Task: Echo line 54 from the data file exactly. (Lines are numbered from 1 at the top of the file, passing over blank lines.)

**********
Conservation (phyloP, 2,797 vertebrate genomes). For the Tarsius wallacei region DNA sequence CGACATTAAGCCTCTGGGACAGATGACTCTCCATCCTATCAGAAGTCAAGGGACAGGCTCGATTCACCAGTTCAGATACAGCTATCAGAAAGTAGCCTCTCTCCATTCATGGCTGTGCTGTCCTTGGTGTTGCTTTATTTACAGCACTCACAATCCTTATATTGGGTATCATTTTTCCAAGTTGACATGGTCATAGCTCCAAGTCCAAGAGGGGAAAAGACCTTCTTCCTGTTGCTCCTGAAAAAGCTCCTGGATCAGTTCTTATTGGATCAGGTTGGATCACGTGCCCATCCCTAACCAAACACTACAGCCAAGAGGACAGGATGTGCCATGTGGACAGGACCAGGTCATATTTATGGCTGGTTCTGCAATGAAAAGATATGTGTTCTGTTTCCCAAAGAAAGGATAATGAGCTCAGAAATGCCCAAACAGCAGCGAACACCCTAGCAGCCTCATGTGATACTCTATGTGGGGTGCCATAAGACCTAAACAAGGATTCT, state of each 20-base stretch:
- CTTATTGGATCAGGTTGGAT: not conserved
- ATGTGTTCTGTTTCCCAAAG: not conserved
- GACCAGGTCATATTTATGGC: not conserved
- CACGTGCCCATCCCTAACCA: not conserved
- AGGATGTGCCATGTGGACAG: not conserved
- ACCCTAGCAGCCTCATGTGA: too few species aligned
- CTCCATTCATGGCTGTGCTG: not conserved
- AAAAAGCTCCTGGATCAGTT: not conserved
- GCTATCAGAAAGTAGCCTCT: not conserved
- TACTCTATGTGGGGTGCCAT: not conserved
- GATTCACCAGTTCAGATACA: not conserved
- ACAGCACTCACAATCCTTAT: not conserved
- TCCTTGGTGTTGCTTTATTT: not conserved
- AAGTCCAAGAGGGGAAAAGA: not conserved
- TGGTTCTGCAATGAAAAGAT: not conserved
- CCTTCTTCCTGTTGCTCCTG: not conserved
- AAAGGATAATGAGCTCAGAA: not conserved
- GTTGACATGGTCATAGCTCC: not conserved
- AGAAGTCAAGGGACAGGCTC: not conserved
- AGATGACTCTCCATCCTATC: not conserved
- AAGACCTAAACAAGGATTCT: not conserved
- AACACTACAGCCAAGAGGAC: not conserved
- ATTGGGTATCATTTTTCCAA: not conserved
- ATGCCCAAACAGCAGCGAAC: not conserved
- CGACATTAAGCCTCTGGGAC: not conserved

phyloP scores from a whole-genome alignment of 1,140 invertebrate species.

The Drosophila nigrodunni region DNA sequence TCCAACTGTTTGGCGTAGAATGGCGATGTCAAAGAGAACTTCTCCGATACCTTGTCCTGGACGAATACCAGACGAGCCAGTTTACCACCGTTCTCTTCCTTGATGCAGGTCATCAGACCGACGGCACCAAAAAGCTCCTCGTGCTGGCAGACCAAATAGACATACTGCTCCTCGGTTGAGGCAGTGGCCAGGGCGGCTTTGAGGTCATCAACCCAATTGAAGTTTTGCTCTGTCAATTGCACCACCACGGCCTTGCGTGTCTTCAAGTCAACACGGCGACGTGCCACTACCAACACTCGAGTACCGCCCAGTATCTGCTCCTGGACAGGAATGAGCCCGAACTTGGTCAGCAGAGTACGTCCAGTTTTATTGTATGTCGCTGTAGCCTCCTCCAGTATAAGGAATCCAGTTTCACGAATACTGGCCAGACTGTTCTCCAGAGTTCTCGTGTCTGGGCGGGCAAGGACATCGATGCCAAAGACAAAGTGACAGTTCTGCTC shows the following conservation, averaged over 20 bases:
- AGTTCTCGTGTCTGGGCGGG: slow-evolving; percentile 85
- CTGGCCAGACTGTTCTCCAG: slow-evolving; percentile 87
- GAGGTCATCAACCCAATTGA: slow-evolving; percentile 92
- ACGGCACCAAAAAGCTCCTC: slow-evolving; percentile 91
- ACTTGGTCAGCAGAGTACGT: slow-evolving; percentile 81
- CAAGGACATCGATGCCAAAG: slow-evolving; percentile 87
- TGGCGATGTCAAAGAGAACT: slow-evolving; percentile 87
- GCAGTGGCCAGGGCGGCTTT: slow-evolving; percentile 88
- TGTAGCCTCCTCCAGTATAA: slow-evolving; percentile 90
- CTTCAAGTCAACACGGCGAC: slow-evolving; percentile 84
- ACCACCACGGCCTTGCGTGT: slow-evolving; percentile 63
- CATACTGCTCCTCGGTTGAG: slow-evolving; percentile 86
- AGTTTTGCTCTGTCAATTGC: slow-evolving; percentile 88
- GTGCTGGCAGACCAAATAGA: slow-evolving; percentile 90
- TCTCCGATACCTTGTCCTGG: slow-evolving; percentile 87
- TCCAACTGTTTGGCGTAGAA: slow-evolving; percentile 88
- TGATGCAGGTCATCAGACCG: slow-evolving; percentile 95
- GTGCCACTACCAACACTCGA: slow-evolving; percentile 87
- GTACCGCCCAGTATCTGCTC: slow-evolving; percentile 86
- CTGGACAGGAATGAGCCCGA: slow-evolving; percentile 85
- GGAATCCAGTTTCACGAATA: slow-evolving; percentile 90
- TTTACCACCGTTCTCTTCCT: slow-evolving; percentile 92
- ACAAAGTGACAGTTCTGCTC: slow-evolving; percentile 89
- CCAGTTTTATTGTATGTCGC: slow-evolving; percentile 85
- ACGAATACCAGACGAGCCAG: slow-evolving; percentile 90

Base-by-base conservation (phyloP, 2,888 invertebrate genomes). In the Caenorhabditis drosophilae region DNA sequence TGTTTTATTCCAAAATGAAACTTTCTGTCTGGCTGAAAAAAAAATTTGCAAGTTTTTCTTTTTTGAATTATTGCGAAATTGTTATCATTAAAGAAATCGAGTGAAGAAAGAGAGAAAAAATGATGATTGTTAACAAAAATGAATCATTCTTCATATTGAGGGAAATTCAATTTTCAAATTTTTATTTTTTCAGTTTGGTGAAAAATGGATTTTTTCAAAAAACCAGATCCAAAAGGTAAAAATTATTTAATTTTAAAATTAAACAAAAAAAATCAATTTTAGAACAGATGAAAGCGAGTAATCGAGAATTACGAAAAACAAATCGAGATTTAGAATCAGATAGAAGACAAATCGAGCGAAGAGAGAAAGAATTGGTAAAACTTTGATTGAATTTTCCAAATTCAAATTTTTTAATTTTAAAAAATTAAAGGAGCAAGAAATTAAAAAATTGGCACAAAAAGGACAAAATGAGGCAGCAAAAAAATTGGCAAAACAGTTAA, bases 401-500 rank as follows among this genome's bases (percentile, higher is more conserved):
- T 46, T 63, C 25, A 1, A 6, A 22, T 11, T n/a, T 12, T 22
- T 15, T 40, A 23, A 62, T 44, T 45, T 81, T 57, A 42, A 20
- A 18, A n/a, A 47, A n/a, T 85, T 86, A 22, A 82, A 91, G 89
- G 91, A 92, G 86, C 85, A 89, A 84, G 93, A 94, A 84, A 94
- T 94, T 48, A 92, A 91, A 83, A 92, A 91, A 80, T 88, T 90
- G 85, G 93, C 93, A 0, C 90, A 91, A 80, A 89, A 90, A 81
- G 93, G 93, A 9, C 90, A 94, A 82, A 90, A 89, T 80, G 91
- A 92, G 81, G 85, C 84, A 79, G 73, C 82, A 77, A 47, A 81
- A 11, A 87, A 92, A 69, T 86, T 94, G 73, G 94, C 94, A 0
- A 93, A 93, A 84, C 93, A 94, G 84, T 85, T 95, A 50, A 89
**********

Base-by-base conservation (phyloP, 2,888 invertebrate genomes). In the Caenorhabditis drosophilae region DNA sequence TGTTTTATTCCAAAATGAAACTTTCTGTCTGGCTGAAAAAAAAATTTGCAAGTTTTTCTTTTTTGAATTATTGCGAAATTGTTATCATTAAAGAAATCGAGTGAAGAAAGAGAGAAAAAATGATGATTGTTAACAAAAATGAATCATTCTTCATATTGAGGGAAATTCAATTTTCAAATTTTTATTTTTTCAGTTTGGTGAAAAATGGATTTTTTCAAAAAACCAGATCCAAAAGGTAAAAATTATTTAATTTTAAAATTAAACAAAAAAAATCAATTTTAGAACAGATGAAAGCGAGTAATCGAGAATTACGAAAAACAAATCGAGATTTAGAATCAGATAGAAGACAAATCGAGCGAAGAGAGAAAGAATTGGTAAAACTTTGATTGAATTTTCCAAATTCAAATTTTTTAATTTTAAAAAATTAAAGGAGCAAGAAATTAAAAAATTGGCACAAAAAGGACAAAATGAGGCAGCAAAAAAATTGGCAAAACAGTTAA, bases 401-500 rank as follows among this genome's bases (percentile, higher is more conserved):